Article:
Here is the set list:
- What are the top two studies that have influenced my practice?
- What is piriformis syndrome?
- How do I treat piriformis syndrome?
- What is screwing the feet?
- What position should the foot be in for squatting?
Here were the links I mentioned:
Given the funky colors, clearly the piriformis of the predator
Here is the debrief on hip extension
Here is a good move to improve hip internal rotation
Here is a good move to improve hip external rotation
Here is the slump test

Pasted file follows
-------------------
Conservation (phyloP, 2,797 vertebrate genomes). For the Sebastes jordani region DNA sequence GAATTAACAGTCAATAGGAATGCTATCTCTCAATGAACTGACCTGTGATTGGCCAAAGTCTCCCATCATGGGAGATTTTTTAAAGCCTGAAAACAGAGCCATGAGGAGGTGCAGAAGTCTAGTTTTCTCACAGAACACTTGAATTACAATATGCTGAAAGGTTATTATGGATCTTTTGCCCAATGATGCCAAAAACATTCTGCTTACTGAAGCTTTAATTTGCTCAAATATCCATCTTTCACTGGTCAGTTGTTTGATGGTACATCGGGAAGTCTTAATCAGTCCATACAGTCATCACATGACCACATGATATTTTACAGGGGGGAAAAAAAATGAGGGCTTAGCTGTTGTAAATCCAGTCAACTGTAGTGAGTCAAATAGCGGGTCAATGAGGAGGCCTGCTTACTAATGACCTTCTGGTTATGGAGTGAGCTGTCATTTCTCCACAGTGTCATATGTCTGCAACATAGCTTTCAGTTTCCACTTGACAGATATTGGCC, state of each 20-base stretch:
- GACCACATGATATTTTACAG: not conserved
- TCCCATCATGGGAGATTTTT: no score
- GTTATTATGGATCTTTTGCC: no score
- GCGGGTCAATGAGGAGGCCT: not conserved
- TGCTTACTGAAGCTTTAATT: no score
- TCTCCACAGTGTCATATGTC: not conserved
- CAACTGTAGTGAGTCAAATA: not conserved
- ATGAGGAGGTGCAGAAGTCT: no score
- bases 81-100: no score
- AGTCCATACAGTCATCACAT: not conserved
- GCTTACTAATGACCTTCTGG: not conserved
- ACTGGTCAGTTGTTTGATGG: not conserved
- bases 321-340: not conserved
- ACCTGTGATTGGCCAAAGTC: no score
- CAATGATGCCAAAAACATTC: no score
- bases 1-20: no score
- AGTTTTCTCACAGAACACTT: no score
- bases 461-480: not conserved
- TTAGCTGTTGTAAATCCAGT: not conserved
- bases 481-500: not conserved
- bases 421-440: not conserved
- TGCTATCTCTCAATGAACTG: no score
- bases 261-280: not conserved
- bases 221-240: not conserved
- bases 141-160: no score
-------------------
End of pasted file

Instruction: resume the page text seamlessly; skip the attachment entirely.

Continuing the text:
Pronation during squat makes the foot segment mobile and thus offers less stability for the rest of the body, thus creating an additional challenge in the struggle to not collapse the whole kinetic chain.Spreading the floor apart, or thinking about ripping apart the imaginary paper towel during a squat, especially as you descend, can help the knees track how they need to for natural arthrokinematics. Anyone who's listened to any professor on the topic of the knee will recall the old classic phrase "the knee is not a true hinge joint". What this means is that when the knee flexes, the femur externally rotates relative to the fixed tibia and lower leg. Ideally, the 'spread the floor apart' cue achieves this transverse plane knee movement.Also, pronation and calcaneal valgus is heavily coupled with knee internal rotation. Therefore, allowing your feet to pronate as you descend will not only make you less stable, but could create forces that oppose the smoothest direction of transverse plane knee movement, and not only stress the MCL/ACL with a valgus moment like we all learn in school, but could also create additional stress on the medial meniscus/medial knee cartilage (because of the slightly more narrow medial femoral condyle, but also because as the femur rotates laterally on a fixed tibia as the knee traverses through closed-chain flexion, the medial condyle slides and pivots whereas the lateral condyle primarily spins. In other words, the rotation of the knee occurs primarily around an axis that is closer to the lateral tibiofemoral joint. Therefore, this medial cartilage is already predisposed to excess wear-- which, I understand, is one reason why older people tend to present with more genu varum.
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